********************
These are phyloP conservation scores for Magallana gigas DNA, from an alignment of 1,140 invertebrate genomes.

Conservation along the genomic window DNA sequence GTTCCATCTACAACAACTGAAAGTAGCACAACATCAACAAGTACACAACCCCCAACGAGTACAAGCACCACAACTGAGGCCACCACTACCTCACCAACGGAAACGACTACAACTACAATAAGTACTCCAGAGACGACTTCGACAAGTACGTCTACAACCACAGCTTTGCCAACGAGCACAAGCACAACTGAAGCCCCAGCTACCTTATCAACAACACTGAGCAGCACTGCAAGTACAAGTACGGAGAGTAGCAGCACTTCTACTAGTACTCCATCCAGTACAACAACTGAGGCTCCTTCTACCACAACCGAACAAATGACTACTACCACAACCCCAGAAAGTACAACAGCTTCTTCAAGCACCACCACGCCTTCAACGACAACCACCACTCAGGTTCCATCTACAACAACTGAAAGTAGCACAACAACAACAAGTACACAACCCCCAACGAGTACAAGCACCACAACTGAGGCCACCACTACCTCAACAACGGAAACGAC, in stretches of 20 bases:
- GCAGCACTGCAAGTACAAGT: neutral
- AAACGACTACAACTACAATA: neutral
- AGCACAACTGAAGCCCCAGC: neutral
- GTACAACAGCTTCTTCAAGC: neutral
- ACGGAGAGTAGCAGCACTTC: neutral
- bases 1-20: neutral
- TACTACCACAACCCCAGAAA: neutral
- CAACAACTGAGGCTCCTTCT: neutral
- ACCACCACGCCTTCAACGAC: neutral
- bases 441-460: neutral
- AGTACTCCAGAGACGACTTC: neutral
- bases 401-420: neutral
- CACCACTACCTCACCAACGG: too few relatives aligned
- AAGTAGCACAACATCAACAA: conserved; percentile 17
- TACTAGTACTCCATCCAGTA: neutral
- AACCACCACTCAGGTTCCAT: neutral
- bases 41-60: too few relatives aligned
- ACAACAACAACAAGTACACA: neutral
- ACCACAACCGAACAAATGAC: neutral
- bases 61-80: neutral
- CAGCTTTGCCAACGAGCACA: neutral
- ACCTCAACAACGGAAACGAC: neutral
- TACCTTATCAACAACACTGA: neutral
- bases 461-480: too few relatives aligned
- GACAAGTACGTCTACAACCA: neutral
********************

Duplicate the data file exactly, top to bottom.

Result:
These are phyloP conservation scores for Magallana gigas DNA, from an alignment of 1,140 invertebrate genomes.

Conservation along the genomic window DNA sequence GTTCCATCTACAACAACTGAAAGTAGCACAACATCAACAAGTACACAACCCCCAACGAGTACAAGCACCACAACTGAGGCCACCACTACCTCACCAACGGAAACGACTACAACTACAATAAGTACTCCAGAGACGACTTCGACAAGTACGTCTACAACCACAGCTTTGCCAACGAGCACAAGCACAACTGAAGCCCCAGCTACCTTATCAACAACACTGAGCAGCACTGCAAGTACAAGTACGGAGAGTAGCAGCACTTCTACTAGTACTCCATCCAGTACAACAACTGAGGCTCCTTCTACCACAACCGAACAAATGACTACTACCACAACCCCAGAAAGTACAACAGCTTCTTCAAGCACCACCACGCCTTCAACGACAACCACCACTCAGGTTCCATCTACAACAACTGAAAGTAGCACAACAACAACAAGTACACAACCCCCAACGAGTACAAGCACCACAACTGAGGCCACCACTACCTCAACAACGGAAACGAC, in stretches of 20 bases:
- GCAGCACTGCAAGTACAAGT: neutral
- AAACGACTACAACTACAATA: neutral
- AGCACAACTGAAGCCCCAGC: neutral
- GTACAACAGCTTCTTCAAGC: neutral
- ACGGAGAGTAGCAGCACTTC: neutral
- bases 1-20: neutral
- TACTACCACAACCCCAGAAA: neutral
- CAACAACTGAGGCTCCTTCT: neutral
- ACCACCACGCCTTCAACGAC: neutral
- bases 441-460: neutral
- AGTACTCCAGAGACGACTTC: neutral
- bases 401-420: neutral
- CACCACTACCTCACCAACGG: too few relatives aligned
- AAGTAGCACAACATCAACAA: conserved; percentile 17
- TACTAGTACTCCATCCAGTA: neutral
- AACCACCACTCAGGTTCCAT: neutral
- bases 41-60: too few relatives aligned
- ACAACAACAACAAGTACACA: neutral
- ACCACAACCGAACAAATGAC: neutral
- bases 61-80: neutral
- CAGCTTTGCCAACGAGCACA: neutral
- ACCTCAACAACGGAAACGAC: neutral
- TACCTTATCAACAACACTGA: neutral
- bases 461-480: too few relatives aligned
- GACAAGTACGTCTACAACCA: neutral